Under The Western Freeway CD
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Grandaddy - Under The Western Freeway - Cd
They claim that their favourite band is ELO, but you wouldn't know it to hear Grandaddy's first full-length album. Indeed, it's only the Californian quintet's beards that suggest any kinship with 1970's pomp-rock. On the evidence of Under The Western Freeway, there's very little worth doing in music that Sebadoh, Pavement and Pixies haven't already done between them. Some people may remember surprise radio hit "AM180", a jaunty clattering exercise in raucous fuzz pop. In its way, it's a typical Grandaddy song: lyrics whose downcast nature you wouldn't notice thanks to his colleagues' freewheeling clatter; and the unmistakeable sound of a band who can't see the point of a studio when you've, like, got a house. And because tracks like "Laughing Stock" and "Collective Dreamwish Of Upperclass Elegance" are stuffed with hooks so big you could pull down the Eiffel Tower with them, you'll forgive them anything. Which is just as well, because those really are terrible beards. --Peter Paphides
Top Customer Reviews
They blend acoustic guitar, electric guitar, pianos and synths in a uniquely atmospheric fashion. Their songs often flick from grunge guitars, to melodic pianos and off into space age synths in just a few seconds, but it never feels wrong. The songs always seem to have a very definite flow and they rarely lose the listener in a mash of sounds. Tying all this together are some of the most wonderful lyrics ever penned. There are no love songs or tales of teenage angst here, instead you get songs that conjure up visions of ship-wrecked astronauts and sitting on a veranda having a beer and strumming on a six-string. Take the opening few lines of track 9:
“Go progress chrome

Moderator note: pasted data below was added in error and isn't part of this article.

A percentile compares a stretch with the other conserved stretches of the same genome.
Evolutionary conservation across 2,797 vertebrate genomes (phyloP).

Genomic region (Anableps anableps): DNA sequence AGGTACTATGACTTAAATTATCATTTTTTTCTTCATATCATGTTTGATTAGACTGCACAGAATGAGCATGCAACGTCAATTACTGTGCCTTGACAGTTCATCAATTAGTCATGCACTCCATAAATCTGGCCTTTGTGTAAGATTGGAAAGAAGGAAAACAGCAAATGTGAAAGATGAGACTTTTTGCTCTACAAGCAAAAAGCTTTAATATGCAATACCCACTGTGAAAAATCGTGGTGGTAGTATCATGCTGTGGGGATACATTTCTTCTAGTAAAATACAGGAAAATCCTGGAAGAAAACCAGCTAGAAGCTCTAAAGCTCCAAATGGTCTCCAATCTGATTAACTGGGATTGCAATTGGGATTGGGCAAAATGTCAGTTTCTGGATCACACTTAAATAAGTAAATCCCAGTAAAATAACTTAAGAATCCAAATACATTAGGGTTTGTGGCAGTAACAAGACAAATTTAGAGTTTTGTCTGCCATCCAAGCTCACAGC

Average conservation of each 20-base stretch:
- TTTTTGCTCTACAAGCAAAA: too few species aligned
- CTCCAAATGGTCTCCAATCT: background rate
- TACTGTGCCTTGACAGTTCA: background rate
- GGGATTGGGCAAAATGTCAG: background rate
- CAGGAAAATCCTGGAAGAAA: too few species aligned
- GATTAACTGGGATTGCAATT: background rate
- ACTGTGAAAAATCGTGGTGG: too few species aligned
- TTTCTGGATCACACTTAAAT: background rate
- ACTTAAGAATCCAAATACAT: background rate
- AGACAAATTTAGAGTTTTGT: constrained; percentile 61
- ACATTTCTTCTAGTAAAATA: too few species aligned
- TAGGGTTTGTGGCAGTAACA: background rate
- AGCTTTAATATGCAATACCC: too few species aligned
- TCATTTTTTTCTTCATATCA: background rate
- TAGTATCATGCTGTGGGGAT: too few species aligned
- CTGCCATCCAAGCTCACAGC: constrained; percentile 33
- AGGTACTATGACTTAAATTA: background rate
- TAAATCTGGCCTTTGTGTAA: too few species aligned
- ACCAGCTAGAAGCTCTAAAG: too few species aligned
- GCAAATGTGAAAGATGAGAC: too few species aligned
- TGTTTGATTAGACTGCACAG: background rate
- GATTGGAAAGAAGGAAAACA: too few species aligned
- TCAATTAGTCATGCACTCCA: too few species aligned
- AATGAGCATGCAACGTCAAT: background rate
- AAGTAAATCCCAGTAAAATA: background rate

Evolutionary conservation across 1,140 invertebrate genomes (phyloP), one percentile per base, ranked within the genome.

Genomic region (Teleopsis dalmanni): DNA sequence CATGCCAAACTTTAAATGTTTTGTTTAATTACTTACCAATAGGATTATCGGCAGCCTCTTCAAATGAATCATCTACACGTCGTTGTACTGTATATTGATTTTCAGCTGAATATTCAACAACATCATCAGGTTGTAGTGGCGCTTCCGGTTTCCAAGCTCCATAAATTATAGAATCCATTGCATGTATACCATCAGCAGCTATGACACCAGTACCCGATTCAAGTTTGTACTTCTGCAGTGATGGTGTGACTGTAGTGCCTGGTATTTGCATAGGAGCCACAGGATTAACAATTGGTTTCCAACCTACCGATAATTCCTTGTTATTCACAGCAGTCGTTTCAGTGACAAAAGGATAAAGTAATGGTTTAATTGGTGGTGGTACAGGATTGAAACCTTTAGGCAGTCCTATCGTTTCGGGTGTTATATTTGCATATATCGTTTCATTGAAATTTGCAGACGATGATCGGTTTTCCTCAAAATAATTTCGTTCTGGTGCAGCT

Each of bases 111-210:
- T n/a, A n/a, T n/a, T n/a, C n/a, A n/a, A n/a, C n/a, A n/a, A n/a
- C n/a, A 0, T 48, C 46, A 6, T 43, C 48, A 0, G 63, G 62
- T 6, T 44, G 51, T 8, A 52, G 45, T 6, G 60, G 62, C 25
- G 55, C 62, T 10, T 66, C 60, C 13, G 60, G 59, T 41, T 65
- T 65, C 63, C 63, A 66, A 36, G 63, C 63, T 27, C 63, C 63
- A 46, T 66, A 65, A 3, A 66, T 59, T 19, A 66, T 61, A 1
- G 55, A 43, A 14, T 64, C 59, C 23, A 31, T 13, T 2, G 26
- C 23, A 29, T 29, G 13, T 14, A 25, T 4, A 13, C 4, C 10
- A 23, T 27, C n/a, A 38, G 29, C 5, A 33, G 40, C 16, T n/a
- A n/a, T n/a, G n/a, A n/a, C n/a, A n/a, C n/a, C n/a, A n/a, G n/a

They paint the moon today
Some brand new future colour”
It’s original stuff and much more interesting than hearing someone yawn on about how they can’t live without a certain girl/boy.
People who have heard that one of Grandaddy’s biggest influences is ELO maybe put off by this idea; I know a lot of Grandaddy fans reject this statement outright, but I’m afraid it’s true. Don’t panic though, as someone who was brought up with ELO during the 70’s I can assure you we’re not talking ‘Mr Blue Sky’ or ‘Last Train to London’ here. In fact it’s ELO’s 1980 space opera ‘Time’ that seems to have had the most lasting impact on Grandaddy’s song-writing, but it’s fairly subtle. An odd riff or chord that sounds familiar or a few lyrics that are reminiscent of ‘The Rain is Falling’.Read more ›
It begins with nonphenomenal lineage which sets the scene for the rest of the album and for Grandaddy's overall sound. AM180 is then a surprise as it is quite literally a pop tune, although not one like you have ever heard before.
The title track is possibly the most relaxing, beautiful piece of music you are ever likely to hear, complete with bumblebee. It is hard to pick a favourite as the album is packed with minor classics.
The overall appeal of this album is its obvious musical integrity and overwhelming sense of peace that seems to surround it. You can fall asleep to it, put it on as background music and jump about to it. It all seems to wrapped up in a kind of 'fuzziness', for want of a better word, that can only really be described as essentially summery.
Buy it and never let it go.
The songs are constructed not only of hypnotic melodies, but lyrics which deal with pre- and post-millenial angst, the uneasy, but bizarrely happy, marriage of technology and nature, and the belief that the world has never been further out of our control. In the hands of anyone else, this stuff would be clumsily, embarassingly post-modern nonsense, but in the hands of this one band, it's like music from an alternate reality.
Grandaddy: doing something strangely right.
The strange thing about this album (and its excellent sequel The Sophtware Slump) is that the first couple of listens produce songs or bits of songs that you either dislike or think are out of place. A little more listening effort reveals the method behind the madness.
Weird album cover, a scrawled lyric sheet and the suggestion that "Lytle" does everything except make the tea complete the package, one which I recommend most heartily to those who only like about 2 ELO songs (including Mr Blue Sky).
Most Recent Customer Reviews
I bought this album because A.M. 180 was used as the theme for a Charlie Brooker TV show. It's the stand out track of the album but I was pleasantly surprised to discover at least... Read morePublished on 26 Feb. 2011 by D. R. Bett
goodness,is this album really ten years old,i bought it not that long after it was released and recently spun it a few more times to relive the feelings that i had when i first... Read morePublished on 16 July 2007 by sean paul mccann
Five stars is not enough, I award a special crown, and a trumpet & some turkish delight.
I'm so glad I missed my trip into town.
Big Mountains, Big Love
Grandaddy could be easily summarised as "Slow rock with synths"... but it's so much more than that! Read morePublished on 8 Dec. 2000